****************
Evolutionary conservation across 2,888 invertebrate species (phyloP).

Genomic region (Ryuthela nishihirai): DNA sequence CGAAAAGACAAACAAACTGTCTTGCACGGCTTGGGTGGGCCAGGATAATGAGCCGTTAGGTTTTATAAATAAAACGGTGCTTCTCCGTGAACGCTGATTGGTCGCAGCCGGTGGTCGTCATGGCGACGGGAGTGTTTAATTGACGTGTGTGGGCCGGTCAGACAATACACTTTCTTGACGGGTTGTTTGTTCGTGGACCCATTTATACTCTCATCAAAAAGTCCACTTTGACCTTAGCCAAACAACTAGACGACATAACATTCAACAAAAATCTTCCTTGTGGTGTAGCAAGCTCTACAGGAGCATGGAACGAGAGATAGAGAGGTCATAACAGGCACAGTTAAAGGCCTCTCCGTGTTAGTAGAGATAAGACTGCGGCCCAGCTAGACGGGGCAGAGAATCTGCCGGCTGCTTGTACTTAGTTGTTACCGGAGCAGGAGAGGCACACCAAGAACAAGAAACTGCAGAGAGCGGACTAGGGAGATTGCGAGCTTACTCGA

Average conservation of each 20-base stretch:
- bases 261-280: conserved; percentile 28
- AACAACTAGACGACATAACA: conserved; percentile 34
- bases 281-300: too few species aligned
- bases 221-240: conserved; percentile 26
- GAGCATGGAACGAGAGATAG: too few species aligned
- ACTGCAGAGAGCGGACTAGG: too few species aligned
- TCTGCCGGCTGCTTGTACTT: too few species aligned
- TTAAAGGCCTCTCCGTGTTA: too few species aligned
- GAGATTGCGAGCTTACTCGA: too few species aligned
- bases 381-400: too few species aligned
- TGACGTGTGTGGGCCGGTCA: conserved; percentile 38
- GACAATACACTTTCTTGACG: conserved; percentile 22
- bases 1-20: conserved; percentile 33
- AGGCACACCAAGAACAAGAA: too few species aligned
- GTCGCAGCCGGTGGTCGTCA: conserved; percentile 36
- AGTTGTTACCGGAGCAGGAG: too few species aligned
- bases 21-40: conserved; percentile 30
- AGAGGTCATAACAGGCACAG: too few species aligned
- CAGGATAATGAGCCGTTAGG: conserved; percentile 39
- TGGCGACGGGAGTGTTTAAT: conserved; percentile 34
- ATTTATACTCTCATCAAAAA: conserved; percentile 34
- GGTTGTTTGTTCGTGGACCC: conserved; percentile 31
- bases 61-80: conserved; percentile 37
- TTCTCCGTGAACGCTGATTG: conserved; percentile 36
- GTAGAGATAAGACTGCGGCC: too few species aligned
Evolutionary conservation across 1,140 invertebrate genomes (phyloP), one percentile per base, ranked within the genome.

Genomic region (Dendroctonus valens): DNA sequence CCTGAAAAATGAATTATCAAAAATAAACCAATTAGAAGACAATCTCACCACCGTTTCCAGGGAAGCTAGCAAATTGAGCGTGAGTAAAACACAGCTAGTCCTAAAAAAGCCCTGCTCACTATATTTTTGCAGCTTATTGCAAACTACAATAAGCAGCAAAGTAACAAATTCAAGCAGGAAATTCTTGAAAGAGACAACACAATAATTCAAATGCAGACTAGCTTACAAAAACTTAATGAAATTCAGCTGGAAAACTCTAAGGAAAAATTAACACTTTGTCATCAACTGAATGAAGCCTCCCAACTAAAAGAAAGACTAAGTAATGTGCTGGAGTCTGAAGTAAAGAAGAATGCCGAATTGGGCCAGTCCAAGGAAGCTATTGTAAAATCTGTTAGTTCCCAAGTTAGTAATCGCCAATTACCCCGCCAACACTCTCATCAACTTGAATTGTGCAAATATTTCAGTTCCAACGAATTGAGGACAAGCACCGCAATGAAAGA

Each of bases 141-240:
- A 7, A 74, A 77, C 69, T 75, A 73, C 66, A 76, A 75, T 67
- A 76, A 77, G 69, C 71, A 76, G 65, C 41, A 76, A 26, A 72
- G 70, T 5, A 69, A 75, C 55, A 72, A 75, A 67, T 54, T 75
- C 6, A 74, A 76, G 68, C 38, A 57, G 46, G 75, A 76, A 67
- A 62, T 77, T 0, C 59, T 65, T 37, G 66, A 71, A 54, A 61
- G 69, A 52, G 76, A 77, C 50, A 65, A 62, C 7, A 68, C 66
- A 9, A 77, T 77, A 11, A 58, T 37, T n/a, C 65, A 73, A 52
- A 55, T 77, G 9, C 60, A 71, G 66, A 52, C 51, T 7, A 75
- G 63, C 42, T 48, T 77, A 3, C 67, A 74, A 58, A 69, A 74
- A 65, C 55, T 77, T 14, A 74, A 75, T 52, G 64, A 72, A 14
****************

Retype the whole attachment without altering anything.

Evolutionary conservation across 2,888 invertebrate species (phyloP).

Genomic region (Ryuthela nishihirai): DNA sequence CGAAAAGACAAACAAACTGTCTTGCACGGCTTGGGTGGGCCAGGATAATGAGCCGTTAGGTTTTATAAATAAAACGGTGCTTCTCCGTGAACGCTGATTGGTCGCAGCCGGTGGTCGTCATGGCGACGGGAGTGTTTAATTGACGTGTGTGGGCCGGTCAGACAATACACTTTCTTGACGGGTTGTTTGTTCGTGGACCCATTTATACTCTCATCAAAAAGTCCACTTTGACCTTAGCCAAACAACTAGACGACATAACATTCAACAAAAATCTTCCTTGTGGTGTAGCAAGCTCTACAGGAGCATGGAACGAGAGATAGAGAGGTCATAACAGGCACAGTTAAAGGCCTCTCCGTGTTAGTAGAGATAAGACTGCGGCCCAGCTAGACGGGGCAGAGAATCTGCCGGCTGCTTGTACTTAGTTGTTACCGGAGCAGGAGAGGCACACCAAGAACAAGAAACTGCAGAGAGCGGACTAGGGAGATTGCGAGCTTACTCGA

Average conservation of each 20-base stretch:
- bases 261-280: conserved; percentile 28
- AACAACTAGACGACATAACA: conserved; percentile 34
- bases 281-300: too few species aligned
- bases 221-240: conserved; percentile 26
- GAGCATGGAACGAGAGATAG: too few species aligned
- ACTGCAGAGAGCGGACTAGG: too few species aligned
- TCTGCCGGCTGCTTGTACTT: too few species aligned
- TTAAAGGCCTCTCCGTGTTA: too few species aligned
- GAGATTGCGAGCTTACTCGA: too few species aligned
- bases 381-400: too few species aligned
- TGACGTGTGTGGGCCGGTCA: conserved; percentile 38
- GACAATACACTTTCTTGACG: conserved; percentile 22
- bases 1-20: conserved; percentile 33
- AGGCACACCAAGAACAAGAA: too few species aligned
- GTCGCAGCCGGTGGTCGTCA: conserved; percentile 36
- AGTTGTTACCGGAGCAGGAG: too few species aligned
- bases 21-40: conserved; percentile 30
- AGAGGTCATAACAGGCACAG: too few species aligned
- CAGGATAATGAGCCGTTAGG: conserved; percentile 39
- TGGCGACGGGAGTGTTTAAT: conserved; percentile 34
- ATTTATACTCTCATCAAAAA: conserved; percentile 34
- GGTTGTTTGTTCGTGGACCC: conserved; percentile 31
- bases 61-80: conserved; percentile 37
- TTCTCCGTGAACGCTGATTG: conserved; percentile 36
- GTAGAGATAAGACTGCGGCC: too few species aligned
Evolutionary conservation across 1,140 invertebrate genomes (phyloP), one percentile per base, ranked within the genome.

Genomic region (Dendroctonus valens): DNA sequence CCTGAAAAATGAATTATCAAAAATAAACCAATTAGAAGACAATCTCACCACCGTTTCCAGGGAAGCTAGCAAATTGAGCGTGAGTAAAACACAGCTAGTCCTAAAAAAGCCCTGCTCACTATATTTTTGCAGCTTATTGCAAACTACAATAAGCAGCAAAGTAACAAATTCAAGCAGGAAATTCTTGAAAGAGACAACACAATAATTCAAATGCAGACTAGCTTACAAAAACTTAATGAAATTCAGCTGGAAAACTCTAAGGAAAAATTAACACTTTGTCATCAACTGAATGAAGCCTCCCAACTAAAAGAAAGACTAAGTAATGTGCTGGAGTCTGAAGTAAAGAAGAATGCCGAATTGGGCCAGTCCAAGGAAGCTATTGTAAAATCTGTTAGTTCCCAAGTTAGTAATCGCCAATTACCCCGCCAACACTCTCATCAACTTGAATTGTGCAAATATTTCAGTTCCAACGAATTGAGGACAAGCACCGCAATGAAAGA

Each of bases 141-240:
- A 7, A 74, A 77, C 69, T 75, A 73, C 66, A 76, A 75, T 67
- A 76, A 77, G 69, C 71, A 76, G 65, C 41, A 76, A 26, A 72
- G 70, T 5, A 69, A 75, C 55, A 72, A 75, A 67, T 54, T 75
- C 6, A 74, A 76, G 68, C 38, A 57, G 46, G 75, A 76, A 67
- A 62, T 77, T 0, C 59, T 65, T 37, G 66, A 71, A 54, A 61
- G 69, A 52, G 76, A 77, C 50, A 65, A 62, C 7, A 68, C 66
- A 9, A 77, T 77, A 11, A 58, T 37, T n/a, C 65, A 73, A 52
- A 55, T 77, G 9, C 60, A 71, G 66, A 52, C 51, T 7, A 75
- G 63, C 42, T 48, T 77, A 3, C 67, A 74, A 58, A 69, A 74
- A 65, C 55, T 77, T 14, A 74, A 75, T 52, G 64, A 72, A 14